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Bateel Skycraper


Ibn As-Sabil

Ibn As-Sabil

Issue 59 August 2009

Traditionally, the wayfarers are travellers stranded in a foreign land in need of money. These people can receive zakat, if the purpose for travelling is lawful.


Wayfarers can today be interpreted as refugees or displaced people. Muslim Aid is one of the charities providing support to refugees like the Rohingya people.

Muslims of the Rohingya ethnic group, from Myanmar’s western Arakan state, are amongst the world’s most persecuted people. In 1992, 250,000 Rohingyas, a third of the population, fled over the border into Bangladesh to escape persecution. Fourteen years later more than 20,000 civilians are still in the same refugee camps and around 100,000 more are living illegally in the surrounding area.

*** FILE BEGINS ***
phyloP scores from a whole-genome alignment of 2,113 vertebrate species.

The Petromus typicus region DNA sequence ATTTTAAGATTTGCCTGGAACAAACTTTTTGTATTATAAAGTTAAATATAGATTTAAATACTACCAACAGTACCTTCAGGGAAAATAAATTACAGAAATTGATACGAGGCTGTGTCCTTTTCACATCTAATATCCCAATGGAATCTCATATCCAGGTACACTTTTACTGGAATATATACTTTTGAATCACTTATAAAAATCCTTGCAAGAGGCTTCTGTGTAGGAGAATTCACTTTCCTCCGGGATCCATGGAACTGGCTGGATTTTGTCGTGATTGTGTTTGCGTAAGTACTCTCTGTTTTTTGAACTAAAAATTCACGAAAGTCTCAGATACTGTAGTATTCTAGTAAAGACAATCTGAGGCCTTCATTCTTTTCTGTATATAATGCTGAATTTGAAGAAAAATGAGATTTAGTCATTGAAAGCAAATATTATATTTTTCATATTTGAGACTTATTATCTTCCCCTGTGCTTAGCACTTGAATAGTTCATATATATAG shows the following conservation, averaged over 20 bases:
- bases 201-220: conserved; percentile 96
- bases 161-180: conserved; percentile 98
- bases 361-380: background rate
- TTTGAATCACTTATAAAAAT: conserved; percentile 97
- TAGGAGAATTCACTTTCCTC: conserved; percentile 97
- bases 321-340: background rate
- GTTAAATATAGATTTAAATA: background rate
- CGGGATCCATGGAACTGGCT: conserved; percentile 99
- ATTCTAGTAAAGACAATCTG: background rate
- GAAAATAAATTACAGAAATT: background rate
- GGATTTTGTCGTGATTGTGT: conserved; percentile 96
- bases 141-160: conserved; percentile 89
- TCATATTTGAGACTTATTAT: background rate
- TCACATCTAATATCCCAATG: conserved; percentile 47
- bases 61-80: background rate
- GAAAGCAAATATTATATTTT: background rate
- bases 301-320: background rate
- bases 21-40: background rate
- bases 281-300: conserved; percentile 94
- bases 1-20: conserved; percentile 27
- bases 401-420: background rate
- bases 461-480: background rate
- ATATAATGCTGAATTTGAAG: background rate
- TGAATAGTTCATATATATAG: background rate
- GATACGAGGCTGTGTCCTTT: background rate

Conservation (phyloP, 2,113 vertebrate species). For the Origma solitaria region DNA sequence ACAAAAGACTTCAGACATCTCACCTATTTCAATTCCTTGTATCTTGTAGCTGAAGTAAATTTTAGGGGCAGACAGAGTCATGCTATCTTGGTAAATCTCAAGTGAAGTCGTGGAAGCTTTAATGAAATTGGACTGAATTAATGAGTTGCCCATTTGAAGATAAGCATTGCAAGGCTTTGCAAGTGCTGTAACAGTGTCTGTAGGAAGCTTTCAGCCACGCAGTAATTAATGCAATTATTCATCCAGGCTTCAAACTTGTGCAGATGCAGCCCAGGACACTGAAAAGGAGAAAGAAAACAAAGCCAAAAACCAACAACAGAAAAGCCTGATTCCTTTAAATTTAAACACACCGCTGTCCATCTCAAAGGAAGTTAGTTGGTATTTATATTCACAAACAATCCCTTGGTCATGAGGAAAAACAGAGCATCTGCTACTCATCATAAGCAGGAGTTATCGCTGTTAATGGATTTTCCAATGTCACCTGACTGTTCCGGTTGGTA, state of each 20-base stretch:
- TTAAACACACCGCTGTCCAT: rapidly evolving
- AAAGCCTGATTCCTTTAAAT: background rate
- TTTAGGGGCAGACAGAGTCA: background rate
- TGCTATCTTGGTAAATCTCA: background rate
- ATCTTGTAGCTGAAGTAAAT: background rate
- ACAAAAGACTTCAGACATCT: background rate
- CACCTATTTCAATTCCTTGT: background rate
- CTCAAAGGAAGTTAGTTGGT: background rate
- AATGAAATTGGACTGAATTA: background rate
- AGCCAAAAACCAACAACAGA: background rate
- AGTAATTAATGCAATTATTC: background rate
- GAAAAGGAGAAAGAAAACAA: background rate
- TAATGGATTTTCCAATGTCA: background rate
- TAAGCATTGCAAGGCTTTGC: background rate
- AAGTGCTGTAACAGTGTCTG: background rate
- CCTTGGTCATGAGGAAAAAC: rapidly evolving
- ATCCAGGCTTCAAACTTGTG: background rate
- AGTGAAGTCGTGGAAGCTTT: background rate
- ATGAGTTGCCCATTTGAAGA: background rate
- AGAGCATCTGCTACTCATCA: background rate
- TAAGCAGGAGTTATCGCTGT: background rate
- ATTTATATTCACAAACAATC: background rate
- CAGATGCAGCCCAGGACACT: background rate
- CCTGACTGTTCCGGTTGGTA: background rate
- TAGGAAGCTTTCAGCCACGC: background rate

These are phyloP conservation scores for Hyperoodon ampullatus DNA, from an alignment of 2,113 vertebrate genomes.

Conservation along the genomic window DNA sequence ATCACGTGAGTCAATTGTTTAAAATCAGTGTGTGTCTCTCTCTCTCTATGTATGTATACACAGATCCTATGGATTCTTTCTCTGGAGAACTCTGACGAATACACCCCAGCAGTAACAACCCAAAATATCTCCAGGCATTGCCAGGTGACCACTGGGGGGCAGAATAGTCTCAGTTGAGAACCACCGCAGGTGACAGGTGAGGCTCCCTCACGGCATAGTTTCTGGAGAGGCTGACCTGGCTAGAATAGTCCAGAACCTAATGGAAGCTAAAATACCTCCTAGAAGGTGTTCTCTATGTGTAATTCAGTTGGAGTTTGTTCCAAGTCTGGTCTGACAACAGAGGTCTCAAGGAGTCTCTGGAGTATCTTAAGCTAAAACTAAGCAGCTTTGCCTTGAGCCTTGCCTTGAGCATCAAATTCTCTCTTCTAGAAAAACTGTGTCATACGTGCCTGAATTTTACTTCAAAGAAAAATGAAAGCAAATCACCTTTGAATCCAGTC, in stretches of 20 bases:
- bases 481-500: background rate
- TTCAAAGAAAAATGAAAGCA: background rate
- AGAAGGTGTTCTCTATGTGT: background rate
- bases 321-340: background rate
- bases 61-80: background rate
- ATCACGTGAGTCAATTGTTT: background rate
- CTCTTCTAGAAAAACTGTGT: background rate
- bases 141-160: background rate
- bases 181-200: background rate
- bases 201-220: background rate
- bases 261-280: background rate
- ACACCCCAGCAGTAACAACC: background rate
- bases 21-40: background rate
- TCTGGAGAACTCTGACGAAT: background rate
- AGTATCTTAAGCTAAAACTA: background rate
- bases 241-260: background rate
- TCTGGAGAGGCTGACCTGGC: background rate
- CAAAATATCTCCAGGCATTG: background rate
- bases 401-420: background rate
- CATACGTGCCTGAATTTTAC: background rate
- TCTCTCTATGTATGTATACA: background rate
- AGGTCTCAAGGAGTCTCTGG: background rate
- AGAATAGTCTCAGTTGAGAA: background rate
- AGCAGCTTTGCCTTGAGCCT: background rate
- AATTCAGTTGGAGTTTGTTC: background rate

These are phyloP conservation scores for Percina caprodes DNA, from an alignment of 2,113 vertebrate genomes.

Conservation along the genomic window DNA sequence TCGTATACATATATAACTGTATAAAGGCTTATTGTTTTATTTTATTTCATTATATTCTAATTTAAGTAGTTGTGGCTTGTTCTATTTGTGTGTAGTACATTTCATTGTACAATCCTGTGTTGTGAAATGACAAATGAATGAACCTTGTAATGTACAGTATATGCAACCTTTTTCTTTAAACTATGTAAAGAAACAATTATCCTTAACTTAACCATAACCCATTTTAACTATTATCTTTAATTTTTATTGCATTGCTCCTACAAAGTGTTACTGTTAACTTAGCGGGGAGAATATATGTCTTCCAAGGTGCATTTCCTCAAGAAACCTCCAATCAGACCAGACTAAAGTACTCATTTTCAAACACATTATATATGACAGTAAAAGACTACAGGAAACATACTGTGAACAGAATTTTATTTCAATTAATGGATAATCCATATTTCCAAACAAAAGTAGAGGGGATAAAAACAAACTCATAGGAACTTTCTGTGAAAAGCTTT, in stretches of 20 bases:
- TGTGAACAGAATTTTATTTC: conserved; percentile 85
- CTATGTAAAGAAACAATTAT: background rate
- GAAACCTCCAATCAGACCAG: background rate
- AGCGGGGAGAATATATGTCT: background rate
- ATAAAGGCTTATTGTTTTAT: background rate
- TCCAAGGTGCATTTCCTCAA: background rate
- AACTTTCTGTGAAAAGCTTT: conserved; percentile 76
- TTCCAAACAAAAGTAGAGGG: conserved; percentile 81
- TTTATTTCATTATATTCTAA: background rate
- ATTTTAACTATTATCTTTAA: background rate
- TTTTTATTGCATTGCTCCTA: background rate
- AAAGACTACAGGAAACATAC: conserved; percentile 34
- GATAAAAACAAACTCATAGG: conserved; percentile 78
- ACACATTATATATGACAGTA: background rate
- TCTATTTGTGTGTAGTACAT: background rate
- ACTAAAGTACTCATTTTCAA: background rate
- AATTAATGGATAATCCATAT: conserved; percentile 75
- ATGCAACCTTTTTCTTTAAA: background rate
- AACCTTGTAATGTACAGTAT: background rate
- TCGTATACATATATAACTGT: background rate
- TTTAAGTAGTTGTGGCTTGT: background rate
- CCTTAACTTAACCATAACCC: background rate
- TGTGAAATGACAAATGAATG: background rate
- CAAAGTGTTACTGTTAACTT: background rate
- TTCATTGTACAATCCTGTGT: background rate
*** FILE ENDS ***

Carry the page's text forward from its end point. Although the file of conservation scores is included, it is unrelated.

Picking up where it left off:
Rehena, 60, left 10 years ago with her husband and two children to escape persecution, sharing a shelter with 14 people. The situation in the camps was so severe that Rehena had to resort to begging because food rations had run dry. Rehena is one of the several hundred women who received livelihood support from Muslim Aid in a project funded by ECHO. Since then she has set up her own business, selling wood for fuel, which is helping her become self-sufficient.



Click the links below to read about each of the eight beneficiaries of Zakat.>

 <Return to the main article: Zakat - The 8 Recipients

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